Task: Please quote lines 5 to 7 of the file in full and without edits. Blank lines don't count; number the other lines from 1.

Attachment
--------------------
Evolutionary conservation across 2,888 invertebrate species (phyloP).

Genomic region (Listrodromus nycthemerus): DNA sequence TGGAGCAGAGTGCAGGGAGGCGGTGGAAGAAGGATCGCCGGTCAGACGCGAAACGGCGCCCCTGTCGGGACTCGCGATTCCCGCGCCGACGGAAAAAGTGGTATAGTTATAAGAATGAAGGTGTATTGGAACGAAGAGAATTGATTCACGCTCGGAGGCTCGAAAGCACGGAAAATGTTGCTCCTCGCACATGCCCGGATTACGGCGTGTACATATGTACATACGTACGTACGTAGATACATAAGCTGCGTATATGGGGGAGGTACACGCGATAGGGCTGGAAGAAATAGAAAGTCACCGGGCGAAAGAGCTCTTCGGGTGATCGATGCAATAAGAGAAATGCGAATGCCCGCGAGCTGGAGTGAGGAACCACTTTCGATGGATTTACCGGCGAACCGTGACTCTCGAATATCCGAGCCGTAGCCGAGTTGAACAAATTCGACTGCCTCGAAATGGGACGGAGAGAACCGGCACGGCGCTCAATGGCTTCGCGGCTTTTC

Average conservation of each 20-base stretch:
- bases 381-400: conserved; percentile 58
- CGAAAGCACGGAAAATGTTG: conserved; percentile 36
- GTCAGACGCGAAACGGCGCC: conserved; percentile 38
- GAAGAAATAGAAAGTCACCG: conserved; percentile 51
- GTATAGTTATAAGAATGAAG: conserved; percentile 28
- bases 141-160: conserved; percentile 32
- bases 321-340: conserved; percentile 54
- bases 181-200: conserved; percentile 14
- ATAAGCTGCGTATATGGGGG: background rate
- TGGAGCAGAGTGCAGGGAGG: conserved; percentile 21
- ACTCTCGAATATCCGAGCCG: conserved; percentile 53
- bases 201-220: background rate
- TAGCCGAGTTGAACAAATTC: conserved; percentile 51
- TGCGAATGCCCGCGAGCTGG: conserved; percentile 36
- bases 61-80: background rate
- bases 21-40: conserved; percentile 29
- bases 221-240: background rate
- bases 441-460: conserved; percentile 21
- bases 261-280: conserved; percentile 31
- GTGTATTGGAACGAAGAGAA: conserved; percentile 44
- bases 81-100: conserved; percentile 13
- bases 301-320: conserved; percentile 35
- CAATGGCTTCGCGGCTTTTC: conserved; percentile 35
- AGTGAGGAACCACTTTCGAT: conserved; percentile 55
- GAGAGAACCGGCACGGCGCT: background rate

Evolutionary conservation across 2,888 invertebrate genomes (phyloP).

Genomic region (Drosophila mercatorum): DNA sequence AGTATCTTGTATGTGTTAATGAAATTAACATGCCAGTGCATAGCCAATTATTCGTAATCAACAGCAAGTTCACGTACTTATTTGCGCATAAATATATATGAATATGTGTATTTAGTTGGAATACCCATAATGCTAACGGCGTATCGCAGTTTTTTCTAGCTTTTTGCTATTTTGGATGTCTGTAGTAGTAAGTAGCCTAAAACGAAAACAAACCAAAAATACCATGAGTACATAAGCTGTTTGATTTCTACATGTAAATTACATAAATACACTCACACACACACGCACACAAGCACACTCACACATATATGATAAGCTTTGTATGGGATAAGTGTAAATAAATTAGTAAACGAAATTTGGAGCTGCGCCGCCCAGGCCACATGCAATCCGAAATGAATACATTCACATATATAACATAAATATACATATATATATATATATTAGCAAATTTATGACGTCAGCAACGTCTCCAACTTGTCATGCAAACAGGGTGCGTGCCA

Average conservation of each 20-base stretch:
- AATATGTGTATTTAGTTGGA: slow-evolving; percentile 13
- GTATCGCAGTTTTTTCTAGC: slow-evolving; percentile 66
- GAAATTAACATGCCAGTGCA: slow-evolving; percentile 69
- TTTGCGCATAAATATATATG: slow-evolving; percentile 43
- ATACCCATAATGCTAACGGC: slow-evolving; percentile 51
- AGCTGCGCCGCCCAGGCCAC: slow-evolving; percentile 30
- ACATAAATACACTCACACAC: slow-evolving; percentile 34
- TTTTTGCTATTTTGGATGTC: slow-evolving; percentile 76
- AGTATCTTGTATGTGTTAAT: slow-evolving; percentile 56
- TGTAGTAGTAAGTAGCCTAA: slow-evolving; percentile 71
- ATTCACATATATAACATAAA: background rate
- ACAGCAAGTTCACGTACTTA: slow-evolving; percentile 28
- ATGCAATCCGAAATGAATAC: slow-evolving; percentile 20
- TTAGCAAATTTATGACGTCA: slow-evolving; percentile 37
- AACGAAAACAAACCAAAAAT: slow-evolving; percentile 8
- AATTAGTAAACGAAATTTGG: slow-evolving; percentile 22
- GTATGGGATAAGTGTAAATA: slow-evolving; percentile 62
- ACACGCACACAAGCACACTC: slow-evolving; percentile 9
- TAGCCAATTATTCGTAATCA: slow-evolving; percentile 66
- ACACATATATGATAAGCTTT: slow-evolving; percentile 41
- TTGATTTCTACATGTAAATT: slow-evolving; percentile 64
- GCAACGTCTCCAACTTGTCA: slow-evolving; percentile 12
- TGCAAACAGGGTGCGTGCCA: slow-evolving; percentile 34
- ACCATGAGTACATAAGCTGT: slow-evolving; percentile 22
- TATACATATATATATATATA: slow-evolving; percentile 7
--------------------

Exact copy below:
- CGAAAGCACGGAAAATGTTG: conserved; percentile 36
- GTCAGACGCGAAACGGCGCC: conserved; percentile 38
- GAAGAAATAGAAAGTCACCG: conserved; percentile 51